Shoulder-a-Coffin Kuro, Vol. 4

By Satoko Kiyuduki. Released in Japan as “Hitsugi Katsugi no Kuro – Kaichu Tabi no Wa” by Houbunsha, serialization ongoing in the magazine Manga Time Kirara. Released in North America by Yen Press.

Sometimes, when I’m reading a series with as much ambiguity as this one, I find it difficult to discern which parts I should be picking apart as clues to what’s going on, and which parts I should just let wash over me as part of the overall mood. That’s slowly starting to go away – we get more information on Kuro, Sen and the witch here than in any previous volume – but there’s still large chunks of the story where I feel like I’m trying to connect the dots without a pencil. Luckily, the style and mood of the series are still superior, so it’s an excellent read even if I am sometimes baffled at what’s really going on.


The volume opens right away with a lot more info than previous ones, as we see a young, grumpy man meet a cute young girl who he reluctantly takes in as his apprentice. The girl is clearly meant to be a young, innocent(ish) Kuro, but the man eludes us at first, until the horrific cursing itself, which we finally see in a bit more detail, and which rebounds horribly on not just Kuro but her master as well. After this flashback, the story (seemingly) picks up where it left off in Volume 3, with Kuro still in a coma and Nijuku and Sanju patiently waiting for her while trying to deal with the fact that her face is starting to fade in their young memories the longer they wait.

Kuro has never been a bright and upbeat series (it’s a contrast with the overtly happy and content GA Art Design Class), but this volume really seem to go above and beyond by dwelling on Kuro’s search for the one who cursed her, which also ties into what is clearly Kuro’s deathwish. We see several stories with Kuro traveling by herself, meeting people who are going on a long train journey, and she plans to go with them but doesn’t seem optimistic. Sure enough, as the train is about to leave she realizes she suddenly left her hat and coffin – which she never lets leave her sight – outside on the platform. You don’t have to read Night of the Galactic Railroad to know what this is a metaphor for.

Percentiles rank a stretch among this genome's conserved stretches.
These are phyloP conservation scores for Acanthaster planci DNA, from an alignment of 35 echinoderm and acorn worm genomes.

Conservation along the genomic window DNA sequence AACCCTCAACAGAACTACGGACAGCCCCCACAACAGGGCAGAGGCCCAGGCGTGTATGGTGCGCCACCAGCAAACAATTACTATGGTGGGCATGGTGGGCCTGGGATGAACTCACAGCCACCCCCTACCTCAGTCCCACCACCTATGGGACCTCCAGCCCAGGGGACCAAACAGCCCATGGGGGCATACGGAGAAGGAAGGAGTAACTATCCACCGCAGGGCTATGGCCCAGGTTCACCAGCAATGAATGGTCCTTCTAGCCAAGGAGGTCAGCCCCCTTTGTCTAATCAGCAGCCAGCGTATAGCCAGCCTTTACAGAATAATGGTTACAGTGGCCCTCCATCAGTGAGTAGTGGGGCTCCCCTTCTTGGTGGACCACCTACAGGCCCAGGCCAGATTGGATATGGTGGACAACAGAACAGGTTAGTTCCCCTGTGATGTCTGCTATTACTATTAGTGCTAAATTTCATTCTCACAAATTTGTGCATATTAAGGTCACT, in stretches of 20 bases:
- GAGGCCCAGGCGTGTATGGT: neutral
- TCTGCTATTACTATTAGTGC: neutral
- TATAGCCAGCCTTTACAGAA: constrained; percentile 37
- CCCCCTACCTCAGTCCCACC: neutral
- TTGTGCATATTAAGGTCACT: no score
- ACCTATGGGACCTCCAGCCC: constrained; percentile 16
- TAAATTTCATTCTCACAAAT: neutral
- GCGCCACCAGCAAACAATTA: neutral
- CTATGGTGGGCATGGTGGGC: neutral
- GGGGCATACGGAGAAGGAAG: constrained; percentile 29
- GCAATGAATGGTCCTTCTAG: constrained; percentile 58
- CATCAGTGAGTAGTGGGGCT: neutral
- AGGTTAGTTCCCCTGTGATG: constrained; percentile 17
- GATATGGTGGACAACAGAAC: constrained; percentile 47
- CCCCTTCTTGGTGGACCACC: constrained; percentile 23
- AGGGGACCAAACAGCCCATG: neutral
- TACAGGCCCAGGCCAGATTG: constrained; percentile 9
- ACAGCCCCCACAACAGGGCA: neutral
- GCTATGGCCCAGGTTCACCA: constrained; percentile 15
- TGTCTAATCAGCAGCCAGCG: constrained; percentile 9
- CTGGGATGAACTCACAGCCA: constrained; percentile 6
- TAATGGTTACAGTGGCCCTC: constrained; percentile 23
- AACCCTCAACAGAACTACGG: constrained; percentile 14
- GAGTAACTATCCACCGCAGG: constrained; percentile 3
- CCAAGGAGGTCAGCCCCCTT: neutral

Once awake and recovered, Kuro’s journey continues, but even then it seems to be a bit more fatalistic. She meets a young girl waiting for her parents who have never come home, and helps convince her to move on with her life. We see a long forgotten kingdom that destroyed itself in search of a perfection that doesn’t actually exist. And Sanju gets a nasty lesson regarding the fragility of things that are not her when she rips the arm off another girl’s cat by “playing too hard”, and they have to deal with the consequences. Kuro makes it very clear in this book that the two young girls she travels with are her “baggage” keeping her tied to this world, far more so than finding the witch who cursed her, and one worries what will happen when they finally have to part.

Shoulder-a-Coffin Kuro comes out so infrequently that it can be a hard series to connect with at times, but when you do it rewards the connection handsomely, being thoughtful, intelligent, moody, and somewhat depressing. Kuro’s heavy coffin is a metaphor, but it’s also real, and seeing her without it feels deeply wrong. I do wonder if the next volume might be the last – we seem like we’re near the end of our journey. There will likely be a long wait till we find out, though.

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